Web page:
Pleadings (so far) in Insurance Company’s Effort to Avoid Navajo Nation District Court Jurisdiction

Here are the materials in Zurich American Insurance Company v. McPaul (D. Ariz.):

1 Complaint

1-2 Navajo Nation Complaint in Chinle D. Ct.

30 Zurich Motion for Summary J

32 Navajo Motion for Summary J

34 Zurich Response

35 Navajo Response

39 Zurich Reply

40 Navajo Reply

Federal Court Gives Full Faith and Credit to Navajo Customary Adoption Order

A small part of this case, but important nonetheless. Here are the materials in Kinlichee v. United States (D. Ariz.):

Chinle District Court Order Validating Adoption

DCT Order Denying US Motion to Dismiss

DCT Order re Settlement

Federal Motion to Dismiss

Plaintiffs’ Response

From the opinion:

It is undisputed that Ms. Davis is a Navajo and that Mr. Kinlichee was as well. (Doc. 52–1 at 1–2). It is undisputed that the alleged negligence in this case occurred within the Navajo Nation. (Doc. 1 at 1–2). It is undisputed that Ms. Davis obtained an order in the Family Court of the Navajo Nation validating her Navajo common law adoption by Mr. Kinlichee. (Doc. 52–1 at 1–10). Although the adoption was posthumous as to Mr. Kinlichee and retroactive to 2003, the Navajo court granted the adoption. See (Doc. 52–1 at 1, 10).

Additionally, the Ninth Circuit Court of Appeals has held that a state must give full faith and credit to adoption decrees issued by the tribal court of a Native American sovereign. Venetie I.R.A. Council v. Alaska, 944 F.2d 548, 562 (9th Cir.1991). There is no issue known to the Court, or raised here, suggesting that the Navajo Nation lacks the status of a Native American sovereign, and its tribal court granted Ms. Davis an adoption order. If Ms. Davis had been legally adopted by Mr. Kinlichee in another state, and then became a tort plaintiff in the District of Arizona, that adoption likely would not be questioned, or legally analyzed for its merits, before Ms. Davis would be granted standing. Accordingly, this Court must recognize the order of the Navajo court validating Mr. Kinlichee’s adoption of Ms. Davis.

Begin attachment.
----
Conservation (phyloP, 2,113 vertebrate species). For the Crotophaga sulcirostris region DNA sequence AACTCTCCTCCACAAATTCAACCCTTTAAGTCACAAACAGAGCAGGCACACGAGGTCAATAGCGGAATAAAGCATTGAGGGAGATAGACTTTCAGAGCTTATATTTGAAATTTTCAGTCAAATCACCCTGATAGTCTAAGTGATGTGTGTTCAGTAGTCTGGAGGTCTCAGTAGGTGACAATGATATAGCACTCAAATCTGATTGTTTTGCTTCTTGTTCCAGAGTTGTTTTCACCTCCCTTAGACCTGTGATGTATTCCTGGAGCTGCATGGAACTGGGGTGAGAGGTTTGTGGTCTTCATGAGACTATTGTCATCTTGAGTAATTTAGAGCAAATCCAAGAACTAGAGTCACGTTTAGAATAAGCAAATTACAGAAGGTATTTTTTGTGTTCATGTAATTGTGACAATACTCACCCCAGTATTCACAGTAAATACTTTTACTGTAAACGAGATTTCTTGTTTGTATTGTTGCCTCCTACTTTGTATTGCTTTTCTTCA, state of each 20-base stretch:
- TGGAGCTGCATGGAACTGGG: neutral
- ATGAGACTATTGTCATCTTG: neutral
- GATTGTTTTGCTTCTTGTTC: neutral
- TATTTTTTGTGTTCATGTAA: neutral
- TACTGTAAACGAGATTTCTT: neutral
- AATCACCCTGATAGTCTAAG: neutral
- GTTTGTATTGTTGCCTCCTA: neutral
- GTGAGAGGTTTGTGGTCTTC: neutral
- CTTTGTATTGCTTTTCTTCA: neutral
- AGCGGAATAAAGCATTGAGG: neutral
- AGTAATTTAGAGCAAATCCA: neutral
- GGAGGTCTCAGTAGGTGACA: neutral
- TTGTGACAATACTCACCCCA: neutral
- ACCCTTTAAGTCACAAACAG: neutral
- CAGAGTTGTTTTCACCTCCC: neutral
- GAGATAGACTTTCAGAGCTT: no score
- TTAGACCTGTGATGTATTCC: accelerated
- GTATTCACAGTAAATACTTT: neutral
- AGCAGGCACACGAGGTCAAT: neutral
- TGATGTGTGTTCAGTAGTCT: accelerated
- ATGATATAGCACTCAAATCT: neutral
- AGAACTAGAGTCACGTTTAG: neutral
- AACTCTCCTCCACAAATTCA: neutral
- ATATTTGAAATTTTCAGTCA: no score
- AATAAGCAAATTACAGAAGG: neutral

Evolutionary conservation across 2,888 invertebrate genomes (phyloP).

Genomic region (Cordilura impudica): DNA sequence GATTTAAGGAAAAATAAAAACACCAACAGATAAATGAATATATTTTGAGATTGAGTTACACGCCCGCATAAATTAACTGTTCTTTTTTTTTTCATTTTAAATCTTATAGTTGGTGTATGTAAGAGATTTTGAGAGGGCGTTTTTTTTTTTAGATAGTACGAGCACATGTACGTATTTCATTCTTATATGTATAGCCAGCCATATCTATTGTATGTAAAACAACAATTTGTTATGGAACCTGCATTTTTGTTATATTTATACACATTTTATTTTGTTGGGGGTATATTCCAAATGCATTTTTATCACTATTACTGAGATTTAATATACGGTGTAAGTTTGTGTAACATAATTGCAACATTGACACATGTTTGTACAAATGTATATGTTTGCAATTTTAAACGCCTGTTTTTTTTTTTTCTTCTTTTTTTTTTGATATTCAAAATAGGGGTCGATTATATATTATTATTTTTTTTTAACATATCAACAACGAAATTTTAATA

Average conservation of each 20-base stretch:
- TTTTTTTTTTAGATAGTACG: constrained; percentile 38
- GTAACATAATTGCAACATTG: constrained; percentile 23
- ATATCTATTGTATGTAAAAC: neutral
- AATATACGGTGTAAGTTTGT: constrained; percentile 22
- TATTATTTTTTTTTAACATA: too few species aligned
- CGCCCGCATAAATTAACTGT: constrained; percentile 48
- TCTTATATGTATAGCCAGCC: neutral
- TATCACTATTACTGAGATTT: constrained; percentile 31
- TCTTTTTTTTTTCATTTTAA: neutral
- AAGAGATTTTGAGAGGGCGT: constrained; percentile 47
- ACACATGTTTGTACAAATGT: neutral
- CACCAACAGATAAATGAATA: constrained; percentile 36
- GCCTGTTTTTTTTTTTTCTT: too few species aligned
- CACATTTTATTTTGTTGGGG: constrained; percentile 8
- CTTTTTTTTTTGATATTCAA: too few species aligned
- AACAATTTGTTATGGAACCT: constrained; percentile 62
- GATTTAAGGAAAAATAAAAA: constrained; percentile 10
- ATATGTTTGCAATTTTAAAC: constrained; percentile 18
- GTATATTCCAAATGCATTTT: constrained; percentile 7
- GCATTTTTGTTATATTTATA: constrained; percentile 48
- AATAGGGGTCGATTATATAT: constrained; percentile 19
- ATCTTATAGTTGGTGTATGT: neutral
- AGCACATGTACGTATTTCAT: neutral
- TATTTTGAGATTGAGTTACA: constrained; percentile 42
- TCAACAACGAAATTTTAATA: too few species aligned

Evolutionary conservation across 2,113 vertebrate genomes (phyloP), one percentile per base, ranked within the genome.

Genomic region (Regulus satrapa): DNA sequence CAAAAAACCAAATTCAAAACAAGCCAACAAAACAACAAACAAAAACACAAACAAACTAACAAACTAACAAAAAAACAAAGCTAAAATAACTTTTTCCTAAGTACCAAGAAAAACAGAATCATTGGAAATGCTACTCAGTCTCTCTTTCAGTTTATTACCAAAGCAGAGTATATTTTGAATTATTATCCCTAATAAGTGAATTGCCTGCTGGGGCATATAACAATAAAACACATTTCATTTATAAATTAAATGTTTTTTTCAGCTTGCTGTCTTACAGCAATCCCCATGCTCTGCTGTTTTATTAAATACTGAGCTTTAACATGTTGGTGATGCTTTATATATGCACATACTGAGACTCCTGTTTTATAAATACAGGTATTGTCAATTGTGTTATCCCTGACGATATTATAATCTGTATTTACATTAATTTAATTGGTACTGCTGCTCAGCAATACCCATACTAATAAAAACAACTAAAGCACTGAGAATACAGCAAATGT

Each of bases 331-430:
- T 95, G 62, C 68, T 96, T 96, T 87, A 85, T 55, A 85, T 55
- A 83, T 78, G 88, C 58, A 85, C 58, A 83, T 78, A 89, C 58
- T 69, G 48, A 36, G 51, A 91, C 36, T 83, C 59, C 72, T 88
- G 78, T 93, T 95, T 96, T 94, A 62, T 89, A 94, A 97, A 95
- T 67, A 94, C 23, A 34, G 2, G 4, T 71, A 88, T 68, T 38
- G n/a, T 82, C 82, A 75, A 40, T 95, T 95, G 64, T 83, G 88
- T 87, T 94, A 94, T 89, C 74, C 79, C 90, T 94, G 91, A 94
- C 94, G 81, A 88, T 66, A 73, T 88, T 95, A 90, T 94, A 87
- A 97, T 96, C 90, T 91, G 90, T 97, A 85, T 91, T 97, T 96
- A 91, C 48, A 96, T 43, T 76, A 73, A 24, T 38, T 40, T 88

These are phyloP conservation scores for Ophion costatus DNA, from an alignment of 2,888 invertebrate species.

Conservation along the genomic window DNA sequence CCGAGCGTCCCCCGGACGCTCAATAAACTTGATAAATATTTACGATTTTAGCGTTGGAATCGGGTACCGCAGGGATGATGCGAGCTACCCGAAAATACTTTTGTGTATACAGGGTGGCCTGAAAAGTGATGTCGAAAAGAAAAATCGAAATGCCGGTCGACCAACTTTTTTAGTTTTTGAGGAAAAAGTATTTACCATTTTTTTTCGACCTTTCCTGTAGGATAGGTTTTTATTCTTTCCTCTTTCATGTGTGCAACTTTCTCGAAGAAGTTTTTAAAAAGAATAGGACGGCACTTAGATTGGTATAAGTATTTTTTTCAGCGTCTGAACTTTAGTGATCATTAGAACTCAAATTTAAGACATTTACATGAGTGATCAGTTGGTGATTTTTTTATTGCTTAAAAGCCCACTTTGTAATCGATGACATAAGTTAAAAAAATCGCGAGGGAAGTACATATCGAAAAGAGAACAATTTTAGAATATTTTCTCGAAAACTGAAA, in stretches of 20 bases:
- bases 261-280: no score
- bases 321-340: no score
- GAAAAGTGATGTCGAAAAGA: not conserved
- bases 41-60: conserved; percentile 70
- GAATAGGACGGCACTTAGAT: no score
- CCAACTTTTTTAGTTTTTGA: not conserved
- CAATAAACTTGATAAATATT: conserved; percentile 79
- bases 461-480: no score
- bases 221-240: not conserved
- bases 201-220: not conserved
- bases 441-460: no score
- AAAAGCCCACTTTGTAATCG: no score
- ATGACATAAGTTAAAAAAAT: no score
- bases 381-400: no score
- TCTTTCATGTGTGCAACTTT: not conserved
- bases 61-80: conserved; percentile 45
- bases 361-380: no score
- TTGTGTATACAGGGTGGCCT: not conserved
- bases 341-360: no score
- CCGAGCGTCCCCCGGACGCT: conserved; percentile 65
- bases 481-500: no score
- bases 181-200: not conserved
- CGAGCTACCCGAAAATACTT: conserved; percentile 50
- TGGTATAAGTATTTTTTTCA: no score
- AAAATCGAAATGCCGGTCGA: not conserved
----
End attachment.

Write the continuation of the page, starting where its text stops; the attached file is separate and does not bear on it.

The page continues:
Therefore, as to Ms. Davis, the Court denies Defendant’s Motion to Dismiss for lack of standing.

Disturbing Dicta from Federal Court in Arizona

Here is the offending quote:

In March 2009, plaintiff’s son Andy was struck and killed by a Bashas’ truck backing into a loading dock at a supermarket in Chinle, Arizona. In June 2009, plaintiff brought negligence claims against debtors on behalf of herself and the estate in a Navajo tribal court. Although the parties provide little detail on the status of the tribal case, which also involves claims against a property owner and the driver of the truck, we note that non-Indian entities are not subject to the jurisdiction of the tribal court. Plains Commerce Bank v. Long Family Land & Cattle Co.,     U.S.    ,    , 128 S. Ct. 2709, 2726 (2008); Montana v. United States, 450 U.S. 544, 101 S. Ct. 1245 (1981). Nevertheless, the entire case was apparently stayed after debtors entered Chapter 11 bankruptcy in July 2009. Motion, Ex. 3 at 2 (“Because of the automatic stay, no serious discovery has been advanced in the Navajo Nation case.”).

Not really true, it just seems that way.

Here is the order: In re Basha’s

And here is a reference to recent scholarship on how dicta becomes law.